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Trade, Investment Dominates China's Premier's Visit to Indonesia


Chinese Premier Wen Jiabao hakes hands with Indonesian President Susilo Bambang Yudhoyono prior to their meeting at Merdeka Palace in Jakarta, Indonesia, April 29, 2011

Chinese Premier Wen Jiabao hakes hands with Indonesian President Susilo Bambang Yudhoyono prior to their meeting at Merdeka Palace in Jakarta, Indonesia, April 29, 2011

Last year when President Barack Obama visited Jakarta, the U.S.-Indonesia bilateral talks focused in large part on education and democracy building. Friday the Chinese Premier Wen Jiabao came to Indonesia, and the talk was almost exclusively about trade and investment.

China is already Indonesia's largest trading partner and Friday's meeting in Jakarta between Indonesian President Susilo Bambang Yudhoyono and Chinese Premier Wen Jibao further solidified their economic ties. After bilateral talks the two leaders announced China will give $9 billion in loans to support Indonesia's infrastructure development, and another $10 billion in export credits.

Natalia Soebagjo is the chairperson of the Center for Chinese Studies at the University of Indonesia. She compared the Chinese Preimer's visit to Indonesia with President Obama's visit last year and says unlike Indonesia's complex relationship with the United States, trade dominates its ties to China.

"When the Americans come to Indonesia the focus is primarily on issues related to democratization, if you look at the USAID programs a lot of it is also related to democratization, also a little bit of economic empowerment. Whereas the Chinese when they come, it is just about money," said Soebagjo.

Indonesia is Southeast Asia's biggest economy and ties with China have been growing for years. Since the two countries signed a strategic partnership agreement in 2005 trade between China and Indonesia has increased from $12.5 billion to over $42 billion in 2010. A Chinese official said Friday they want to double that number by 2015.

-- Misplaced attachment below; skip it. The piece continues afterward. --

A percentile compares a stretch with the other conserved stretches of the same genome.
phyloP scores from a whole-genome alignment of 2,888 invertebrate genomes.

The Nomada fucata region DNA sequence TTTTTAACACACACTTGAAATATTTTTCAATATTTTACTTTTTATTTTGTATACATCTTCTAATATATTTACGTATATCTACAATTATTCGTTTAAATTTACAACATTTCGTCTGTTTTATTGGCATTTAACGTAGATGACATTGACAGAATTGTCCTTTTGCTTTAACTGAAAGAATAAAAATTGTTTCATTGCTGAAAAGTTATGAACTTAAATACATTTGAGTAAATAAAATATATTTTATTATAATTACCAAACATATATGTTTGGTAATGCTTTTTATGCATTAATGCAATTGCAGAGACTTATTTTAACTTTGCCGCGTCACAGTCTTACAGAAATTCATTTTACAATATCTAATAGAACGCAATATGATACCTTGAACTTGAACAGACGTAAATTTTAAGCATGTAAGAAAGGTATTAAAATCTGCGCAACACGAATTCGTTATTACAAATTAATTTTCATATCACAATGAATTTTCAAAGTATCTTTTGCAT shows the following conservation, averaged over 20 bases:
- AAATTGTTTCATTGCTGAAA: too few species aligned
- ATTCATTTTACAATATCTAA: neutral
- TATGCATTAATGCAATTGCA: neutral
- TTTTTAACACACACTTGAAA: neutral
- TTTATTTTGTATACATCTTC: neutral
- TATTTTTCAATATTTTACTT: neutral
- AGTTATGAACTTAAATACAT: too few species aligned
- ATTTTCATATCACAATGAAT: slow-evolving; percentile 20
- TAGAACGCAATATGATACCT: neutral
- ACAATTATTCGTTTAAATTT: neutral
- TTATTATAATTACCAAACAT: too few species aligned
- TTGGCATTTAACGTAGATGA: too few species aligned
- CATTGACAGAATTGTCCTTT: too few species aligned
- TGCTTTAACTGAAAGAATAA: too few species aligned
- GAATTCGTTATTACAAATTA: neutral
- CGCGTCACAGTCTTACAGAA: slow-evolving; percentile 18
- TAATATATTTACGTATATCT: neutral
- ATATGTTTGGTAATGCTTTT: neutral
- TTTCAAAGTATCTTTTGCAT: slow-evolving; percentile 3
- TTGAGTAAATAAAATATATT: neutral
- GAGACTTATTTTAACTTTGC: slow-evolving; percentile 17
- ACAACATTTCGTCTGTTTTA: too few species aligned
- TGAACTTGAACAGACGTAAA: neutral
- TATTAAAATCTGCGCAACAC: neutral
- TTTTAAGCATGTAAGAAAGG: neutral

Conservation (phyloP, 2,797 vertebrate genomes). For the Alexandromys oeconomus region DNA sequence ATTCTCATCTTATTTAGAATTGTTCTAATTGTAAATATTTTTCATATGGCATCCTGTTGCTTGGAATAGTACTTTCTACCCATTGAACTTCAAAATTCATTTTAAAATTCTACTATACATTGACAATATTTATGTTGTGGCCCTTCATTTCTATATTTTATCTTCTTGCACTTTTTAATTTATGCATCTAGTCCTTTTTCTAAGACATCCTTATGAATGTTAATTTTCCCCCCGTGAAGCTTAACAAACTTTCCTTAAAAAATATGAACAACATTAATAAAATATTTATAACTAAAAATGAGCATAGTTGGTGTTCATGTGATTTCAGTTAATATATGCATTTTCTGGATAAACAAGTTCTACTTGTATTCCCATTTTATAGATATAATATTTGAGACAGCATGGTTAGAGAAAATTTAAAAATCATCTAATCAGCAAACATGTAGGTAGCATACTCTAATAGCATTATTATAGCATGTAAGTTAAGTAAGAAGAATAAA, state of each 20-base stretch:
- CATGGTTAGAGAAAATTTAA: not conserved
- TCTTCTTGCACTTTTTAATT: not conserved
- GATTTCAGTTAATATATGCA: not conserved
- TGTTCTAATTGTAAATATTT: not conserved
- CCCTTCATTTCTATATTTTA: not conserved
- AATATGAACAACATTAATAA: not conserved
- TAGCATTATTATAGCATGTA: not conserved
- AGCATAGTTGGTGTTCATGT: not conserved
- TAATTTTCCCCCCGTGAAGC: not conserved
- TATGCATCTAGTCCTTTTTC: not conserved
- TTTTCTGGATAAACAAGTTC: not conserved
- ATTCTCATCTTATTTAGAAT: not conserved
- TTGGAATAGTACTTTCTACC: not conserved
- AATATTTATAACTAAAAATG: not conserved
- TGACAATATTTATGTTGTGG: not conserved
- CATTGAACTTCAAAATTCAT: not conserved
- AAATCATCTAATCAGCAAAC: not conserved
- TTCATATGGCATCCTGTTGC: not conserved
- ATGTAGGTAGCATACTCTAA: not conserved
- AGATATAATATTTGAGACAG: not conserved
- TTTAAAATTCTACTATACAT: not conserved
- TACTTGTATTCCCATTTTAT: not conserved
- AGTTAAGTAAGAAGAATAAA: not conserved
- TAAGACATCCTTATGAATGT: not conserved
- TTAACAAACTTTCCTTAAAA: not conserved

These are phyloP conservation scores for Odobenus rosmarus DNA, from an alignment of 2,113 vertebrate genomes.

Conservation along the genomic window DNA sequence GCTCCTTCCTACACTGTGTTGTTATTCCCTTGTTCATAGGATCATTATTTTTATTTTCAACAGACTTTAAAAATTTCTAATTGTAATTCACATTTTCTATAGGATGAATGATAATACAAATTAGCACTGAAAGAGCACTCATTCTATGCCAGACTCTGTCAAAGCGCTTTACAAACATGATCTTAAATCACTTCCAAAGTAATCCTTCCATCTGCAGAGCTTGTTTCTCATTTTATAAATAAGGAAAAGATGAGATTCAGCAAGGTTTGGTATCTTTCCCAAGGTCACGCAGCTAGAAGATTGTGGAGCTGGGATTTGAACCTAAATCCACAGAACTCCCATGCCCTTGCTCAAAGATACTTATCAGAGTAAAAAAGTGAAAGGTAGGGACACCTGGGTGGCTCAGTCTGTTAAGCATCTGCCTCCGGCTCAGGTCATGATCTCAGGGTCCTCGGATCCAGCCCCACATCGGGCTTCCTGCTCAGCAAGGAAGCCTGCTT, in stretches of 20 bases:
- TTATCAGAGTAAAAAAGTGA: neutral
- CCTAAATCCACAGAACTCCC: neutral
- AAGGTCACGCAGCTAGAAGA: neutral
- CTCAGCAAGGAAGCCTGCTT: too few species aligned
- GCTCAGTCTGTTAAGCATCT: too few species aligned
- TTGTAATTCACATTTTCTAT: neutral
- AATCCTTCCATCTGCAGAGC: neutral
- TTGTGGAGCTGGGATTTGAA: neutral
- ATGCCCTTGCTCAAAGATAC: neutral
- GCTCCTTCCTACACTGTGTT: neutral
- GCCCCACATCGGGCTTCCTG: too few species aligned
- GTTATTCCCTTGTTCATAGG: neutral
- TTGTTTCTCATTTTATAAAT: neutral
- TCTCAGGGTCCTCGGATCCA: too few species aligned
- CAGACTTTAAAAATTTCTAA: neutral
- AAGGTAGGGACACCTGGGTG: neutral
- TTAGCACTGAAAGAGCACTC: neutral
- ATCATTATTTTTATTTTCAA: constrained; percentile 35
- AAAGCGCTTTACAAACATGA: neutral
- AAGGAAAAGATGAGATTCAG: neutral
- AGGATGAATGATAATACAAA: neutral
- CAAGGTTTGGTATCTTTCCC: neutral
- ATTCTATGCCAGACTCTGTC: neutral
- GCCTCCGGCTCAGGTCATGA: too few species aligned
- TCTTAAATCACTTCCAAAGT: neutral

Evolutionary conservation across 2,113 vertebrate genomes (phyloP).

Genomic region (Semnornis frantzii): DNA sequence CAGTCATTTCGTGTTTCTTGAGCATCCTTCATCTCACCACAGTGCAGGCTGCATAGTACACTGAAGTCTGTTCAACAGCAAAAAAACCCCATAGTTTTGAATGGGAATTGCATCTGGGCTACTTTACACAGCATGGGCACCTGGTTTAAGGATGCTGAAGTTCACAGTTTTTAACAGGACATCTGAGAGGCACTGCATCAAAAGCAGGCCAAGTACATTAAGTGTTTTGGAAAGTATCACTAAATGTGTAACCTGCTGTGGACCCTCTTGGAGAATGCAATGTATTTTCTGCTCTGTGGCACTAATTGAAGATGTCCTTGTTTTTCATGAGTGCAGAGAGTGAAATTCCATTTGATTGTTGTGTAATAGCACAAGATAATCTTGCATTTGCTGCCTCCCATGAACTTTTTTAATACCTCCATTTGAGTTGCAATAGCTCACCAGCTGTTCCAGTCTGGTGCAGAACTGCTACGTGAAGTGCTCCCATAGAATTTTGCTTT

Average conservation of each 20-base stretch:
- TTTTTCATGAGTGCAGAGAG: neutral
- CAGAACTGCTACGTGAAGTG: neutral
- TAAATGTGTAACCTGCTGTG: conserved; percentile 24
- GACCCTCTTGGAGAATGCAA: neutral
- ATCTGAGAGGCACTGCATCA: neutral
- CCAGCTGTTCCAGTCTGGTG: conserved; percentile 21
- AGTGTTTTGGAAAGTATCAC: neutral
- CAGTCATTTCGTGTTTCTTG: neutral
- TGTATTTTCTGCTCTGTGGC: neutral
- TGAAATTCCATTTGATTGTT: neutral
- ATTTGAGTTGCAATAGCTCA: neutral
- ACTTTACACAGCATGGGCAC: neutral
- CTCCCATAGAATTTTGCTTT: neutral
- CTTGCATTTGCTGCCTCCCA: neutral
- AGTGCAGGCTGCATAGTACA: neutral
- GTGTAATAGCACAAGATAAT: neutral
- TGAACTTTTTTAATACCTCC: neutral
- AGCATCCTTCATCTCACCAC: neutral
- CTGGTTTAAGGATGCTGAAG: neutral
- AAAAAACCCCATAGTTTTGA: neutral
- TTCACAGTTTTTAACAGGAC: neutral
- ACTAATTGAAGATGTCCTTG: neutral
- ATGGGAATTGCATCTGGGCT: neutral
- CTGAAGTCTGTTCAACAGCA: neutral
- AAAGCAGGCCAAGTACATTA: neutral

The free trade agreement between China and Southeast Asian nations that began last year has made it easier for the two countries to do business, but some Indonesian labor groups complain that local industries are being hurt by the influx of cheap Chinese imports. Indonesia does import more from China than it exports to China. The Indonesian president said earlier he would seek protection for some local industries but Chinese officials have not been receptive to re-negotiating the agreement.

Soebagjo says overall Indonesia's economy is expanding, and that in a global market place domestic manufacturers can compete if they improve quality and productivity.

"Our trade with China has also expanded as a result. Ok, we are running at a deficit but at least it is expanding too. But the whole point is the trade agreement forces us to look at ourselves and to make the necessary improvements in order to really capitalize or take advantage of what it can offer," she said.

And she says while America could learn something from China on improving economic ties, the Chinese need to emulate to a degree the U.S. to do business on mutual security, education and even governance issues.

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